Talent is overratedby Wojciech Adam Koszek ⋅ Jan 4, 2013 ⋅ Menlo Park, CA
Explanation why hard and systematic work is really what matters more than "talent"
This book delivered a confirmation to my belief. If you have ever played a musical instrument, this book will also deliver very solid background on why you can only succeed in playing well by practicing regularly.
Colvin completely overturns the vision of talent. Due to his research in psychological and sociological tests done over the years it seems no such a thing as talent can be proven to exist. Thus, want it or not, “all people are born equal” seems to be the case. Blaming yourself now, huh?
Well, you should.
The thing is that all people mentioned in the book, starting from sportsman to musicians had a very supportive parents. Those, who show you whatever they’re interested in and help you after that.
Mozart didn’t create his ultimate masterpieces at the age of 4-6. These were things he consolidated from existing pieces. And they weren’t ready from the 1st release: they were corrected many, many times. Various other examples were provided too.
Tiger Woods wasn’t a born a genius of golf–his father showed him all the stuff and had him watch himself perform thousands of times. Tiger was handed the gold stick at the age of 7 months and was carefully supervised by his father.
It’s interesting how these things related to my personal story.
I did have supportive parents, however I didn’t really inherit any of their “skills”. They didn’t have any that I was interested in. Coming from the teachers’ family we had no real skill-set at home, except my father, mechanical engineer, who’s a known gold-hand in terms of house work. And maybe my grandfather, who was a tailor with little formal schooling, but who was known in the neighborhood for his craftsmanship. I think I inherited some of the both, but only partially due to them. And maybe I inherited a mindset of study and value of knowledge. The rest had to be learned in pain.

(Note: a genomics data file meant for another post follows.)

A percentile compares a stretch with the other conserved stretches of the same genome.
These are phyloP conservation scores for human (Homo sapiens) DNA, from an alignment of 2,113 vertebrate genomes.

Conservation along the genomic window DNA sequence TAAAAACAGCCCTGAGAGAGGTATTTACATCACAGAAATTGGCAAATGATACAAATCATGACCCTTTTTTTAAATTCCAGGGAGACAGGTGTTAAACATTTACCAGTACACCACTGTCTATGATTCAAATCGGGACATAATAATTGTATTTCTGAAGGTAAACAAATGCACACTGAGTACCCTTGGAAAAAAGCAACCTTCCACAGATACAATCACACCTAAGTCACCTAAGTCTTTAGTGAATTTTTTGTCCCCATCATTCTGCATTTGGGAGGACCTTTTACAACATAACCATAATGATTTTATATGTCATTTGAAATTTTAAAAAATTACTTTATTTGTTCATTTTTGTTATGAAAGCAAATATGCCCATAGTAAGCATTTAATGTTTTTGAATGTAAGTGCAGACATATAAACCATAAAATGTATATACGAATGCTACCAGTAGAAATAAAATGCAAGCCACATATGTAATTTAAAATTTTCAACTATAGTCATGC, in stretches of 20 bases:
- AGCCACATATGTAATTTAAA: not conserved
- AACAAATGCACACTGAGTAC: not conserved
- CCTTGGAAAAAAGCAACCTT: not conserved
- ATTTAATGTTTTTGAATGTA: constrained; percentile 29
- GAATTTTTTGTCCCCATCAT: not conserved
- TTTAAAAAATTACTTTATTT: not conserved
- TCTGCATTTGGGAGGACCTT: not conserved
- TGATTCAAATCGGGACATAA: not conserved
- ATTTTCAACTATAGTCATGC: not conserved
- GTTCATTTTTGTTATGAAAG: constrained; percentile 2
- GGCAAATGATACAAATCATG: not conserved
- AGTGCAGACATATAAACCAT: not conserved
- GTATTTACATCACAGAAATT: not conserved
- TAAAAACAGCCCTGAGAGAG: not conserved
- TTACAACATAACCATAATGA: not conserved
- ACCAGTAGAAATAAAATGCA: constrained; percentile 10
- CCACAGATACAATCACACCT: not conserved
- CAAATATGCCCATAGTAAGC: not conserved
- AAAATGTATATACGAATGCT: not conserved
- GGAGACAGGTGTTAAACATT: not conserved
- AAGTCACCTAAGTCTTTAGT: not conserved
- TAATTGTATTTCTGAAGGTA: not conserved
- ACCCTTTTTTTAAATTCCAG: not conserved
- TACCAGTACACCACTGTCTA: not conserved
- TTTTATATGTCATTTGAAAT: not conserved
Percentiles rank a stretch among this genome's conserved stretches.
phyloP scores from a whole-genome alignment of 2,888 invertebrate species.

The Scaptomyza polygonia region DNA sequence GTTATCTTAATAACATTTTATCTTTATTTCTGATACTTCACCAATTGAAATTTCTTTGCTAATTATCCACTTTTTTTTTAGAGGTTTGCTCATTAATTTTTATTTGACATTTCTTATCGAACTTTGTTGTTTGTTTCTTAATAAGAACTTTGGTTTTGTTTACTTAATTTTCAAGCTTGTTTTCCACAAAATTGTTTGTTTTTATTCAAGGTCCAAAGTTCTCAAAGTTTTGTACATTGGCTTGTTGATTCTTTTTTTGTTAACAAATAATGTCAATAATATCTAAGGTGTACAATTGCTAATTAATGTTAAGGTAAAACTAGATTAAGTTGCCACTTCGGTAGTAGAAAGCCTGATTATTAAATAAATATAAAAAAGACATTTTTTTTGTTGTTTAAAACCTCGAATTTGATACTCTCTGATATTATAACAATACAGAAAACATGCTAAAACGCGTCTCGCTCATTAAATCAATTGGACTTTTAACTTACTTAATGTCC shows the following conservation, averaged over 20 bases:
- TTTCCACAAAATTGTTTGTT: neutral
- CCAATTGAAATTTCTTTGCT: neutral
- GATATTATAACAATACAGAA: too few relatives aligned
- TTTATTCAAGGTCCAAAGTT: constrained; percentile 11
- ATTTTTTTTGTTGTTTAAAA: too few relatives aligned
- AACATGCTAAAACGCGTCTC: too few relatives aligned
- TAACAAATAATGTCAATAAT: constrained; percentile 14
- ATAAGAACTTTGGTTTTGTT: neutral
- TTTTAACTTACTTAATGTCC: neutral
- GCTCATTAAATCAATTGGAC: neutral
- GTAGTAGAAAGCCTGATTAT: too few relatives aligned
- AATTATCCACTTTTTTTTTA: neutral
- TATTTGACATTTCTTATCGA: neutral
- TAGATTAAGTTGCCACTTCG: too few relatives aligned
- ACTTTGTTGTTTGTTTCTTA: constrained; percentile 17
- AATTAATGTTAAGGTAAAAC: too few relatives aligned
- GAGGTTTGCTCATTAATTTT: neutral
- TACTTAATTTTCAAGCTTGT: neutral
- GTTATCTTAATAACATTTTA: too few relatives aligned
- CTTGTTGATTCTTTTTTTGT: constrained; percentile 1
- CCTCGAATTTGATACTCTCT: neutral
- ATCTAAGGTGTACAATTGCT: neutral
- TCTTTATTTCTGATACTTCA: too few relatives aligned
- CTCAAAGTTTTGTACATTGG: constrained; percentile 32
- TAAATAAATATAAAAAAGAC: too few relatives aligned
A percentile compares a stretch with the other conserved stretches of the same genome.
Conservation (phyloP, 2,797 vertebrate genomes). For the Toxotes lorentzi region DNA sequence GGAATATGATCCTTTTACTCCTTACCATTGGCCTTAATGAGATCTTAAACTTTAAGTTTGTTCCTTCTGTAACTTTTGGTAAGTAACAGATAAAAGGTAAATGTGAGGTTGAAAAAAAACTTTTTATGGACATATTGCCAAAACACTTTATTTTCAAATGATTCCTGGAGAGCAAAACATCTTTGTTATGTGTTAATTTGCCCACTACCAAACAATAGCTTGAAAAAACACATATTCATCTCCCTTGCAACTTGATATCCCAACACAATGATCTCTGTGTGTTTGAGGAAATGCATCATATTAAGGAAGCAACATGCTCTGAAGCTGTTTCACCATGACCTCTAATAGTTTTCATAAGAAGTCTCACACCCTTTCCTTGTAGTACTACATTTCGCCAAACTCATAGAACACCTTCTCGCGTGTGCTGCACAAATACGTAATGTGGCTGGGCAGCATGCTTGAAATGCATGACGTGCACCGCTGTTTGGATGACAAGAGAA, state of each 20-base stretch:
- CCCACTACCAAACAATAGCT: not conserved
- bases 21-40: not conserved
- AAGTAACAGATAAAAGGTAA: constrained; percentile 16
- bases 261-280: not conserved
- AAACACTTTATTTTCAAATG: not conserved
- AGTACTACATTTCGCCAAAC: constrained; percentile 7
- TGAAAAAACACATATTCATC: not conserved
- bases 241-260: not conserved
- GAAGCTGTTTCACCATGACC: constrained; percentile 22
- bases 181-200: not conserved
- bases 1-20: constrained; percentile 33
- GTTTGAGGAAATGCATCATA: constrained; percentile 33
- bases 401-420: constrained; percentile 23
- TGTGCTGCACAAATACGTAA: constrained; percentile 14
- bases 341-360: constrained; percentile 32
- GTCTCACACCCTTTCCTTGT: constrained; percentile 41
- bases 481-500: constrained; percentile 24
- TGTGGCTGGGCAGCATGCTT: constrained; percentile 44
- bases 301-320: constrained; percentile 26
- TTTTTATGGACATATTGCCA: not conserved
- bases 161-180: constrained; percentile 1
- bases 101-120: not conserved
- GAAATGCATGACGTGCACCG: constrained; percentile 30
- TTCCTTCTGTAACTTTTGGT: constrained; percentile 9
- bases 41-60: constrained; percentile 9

Unfortunately I’m amazed how more lean other cultures are. In Poland there’s this mindset of getting education, good degree, maybe even PhD. If work, then only for the government. If not, then the bigger the company, the better. Of course we’re talking about people from 2nd and 3rd generation behind. New people are more like anywhere else. But the mindset of ‘alternative’ approaches of life is uncommon.
Anyway, looks like great drummers like Virgil Donati or Dennis Chambers wouldn’t have been great if they hadn’t have parent willing to let 3 year old play drums. Buddy Rich was the same–playing drums all his life, starting from his family’s band..
Book explains the most important factors for achieving a success are:
- clear goal
- interest and passion
- willingness to come back after the failure
Out the list motivation is the most mysterious. It may be the only thing that is somehow “random”. Just like some kids like to sleep in bed and watch TV all days, some prefer to listen to birds singing or draw things with the pencil. And these little things, at the age of 2–3 may have a tremendous impact on the future lives. If you’re a father reading this, beware!
You see, my grandfather’s passion towards polishing details was exceptional. It was present in everything, including onion slicing, where every portion of delivered sliced onion was consisting of perfect cubes 3x3x3mm, no matter how long it took to deliver it done in a such a way. Back then it seemed interesting but unnecessary. However now it just seems like he was having a great time doing things that well. Maybe this was his favorite open-source projects? I know he didn’t want to touch things until he was sure they’re ready and he’s ready. I think sometimes he might have been procrastinating–something I inherited unfortunately.